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|Title:||Is there environmental differentiation in the Quercusdominated forests of west-central Mexico?|
|Abstract:||Detailed information on 38 species and 26 environmental variables was recorded from a network of 86 permanent plots across a geographical range of 10 km, in order to determine the patterns of floristic composition in Quercus-dominated forests; to elucidate environmental differentiation in such forests; and to determine whether species are partitioning their environment. To examine likely patterns of floristic composition, a data matrix expressed as relative volume + relative density was used to run non-metric multidimensional scaling. Canonical correspondence analysis extracted the environmental variation that best correlates with the observed patterns of floristic composition. Our results indicate that congeneric Quercus individuals represent the largest proportion of the species pool in the study plots. They coexist with other species having similar ecological requirements in at least three distinct floristic groups. Examination of the two largest groups and their species compositions reveals that one floristic gradient runs across the most xeric zone of the study area, and the second major floristic gradient runs across a mesic zone. The most important environmental variable explaining the observed patterns of floristic composition is altitude, although partial canonical correspondence analysis suggests that micro-habitat heterogeneity (catena position and canopy maturity) was most significant. © Springer Science+Business Media B.V. 2010.|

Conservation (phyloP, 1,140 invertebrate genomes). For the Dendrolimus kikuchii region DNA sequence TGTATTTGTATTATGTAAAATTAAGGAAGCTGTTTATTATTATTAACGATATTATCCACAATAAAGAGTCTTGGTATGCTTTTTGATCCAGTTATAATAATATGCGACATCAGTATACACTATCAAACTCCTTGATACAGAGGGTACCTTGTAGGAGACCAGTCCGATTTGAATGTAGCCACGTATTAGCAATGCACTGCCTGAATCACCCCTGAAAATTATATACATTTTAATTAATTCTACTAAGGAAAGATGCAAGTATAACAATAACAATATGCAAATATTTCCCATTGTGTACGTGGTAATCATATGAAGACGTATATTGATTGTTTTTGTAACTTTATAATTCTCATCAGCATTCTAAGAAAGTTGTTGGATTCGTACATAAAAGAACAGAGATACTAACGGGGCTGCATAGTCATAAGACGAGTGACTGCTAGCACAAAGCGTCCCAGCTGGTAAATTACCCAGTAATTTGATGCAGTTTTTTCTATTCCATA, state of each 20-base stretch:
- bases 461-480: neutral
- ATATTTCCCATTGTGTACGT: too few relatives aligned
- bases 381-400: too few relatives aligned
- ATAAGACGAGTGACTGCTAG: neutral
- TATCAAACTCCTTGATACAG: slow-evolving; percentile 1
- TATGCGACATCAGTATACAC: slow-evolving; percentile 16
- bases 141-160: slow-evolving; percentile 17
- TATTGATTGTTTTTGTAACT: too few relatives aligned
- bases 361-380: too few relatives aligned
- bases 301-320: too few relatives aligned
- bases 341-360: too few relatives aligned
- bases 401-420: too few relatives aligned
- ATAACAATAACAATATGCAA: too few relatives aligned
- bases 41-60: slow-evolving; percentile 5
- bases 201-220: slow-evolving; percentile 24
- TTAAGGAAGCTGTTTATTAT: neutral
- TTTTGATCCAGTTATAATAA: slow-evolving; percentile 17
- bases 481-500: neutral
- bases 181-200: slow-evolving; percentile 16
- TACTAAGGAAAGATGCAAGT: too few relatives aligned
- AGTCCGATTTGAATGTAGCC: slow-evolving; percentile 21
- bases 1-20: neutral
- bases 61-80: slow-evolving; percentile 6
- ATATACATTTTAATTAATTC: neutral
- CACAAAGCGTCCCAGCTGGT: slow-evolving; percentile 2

|Appears in Collections:||Producción científica UdeG (prueba)|
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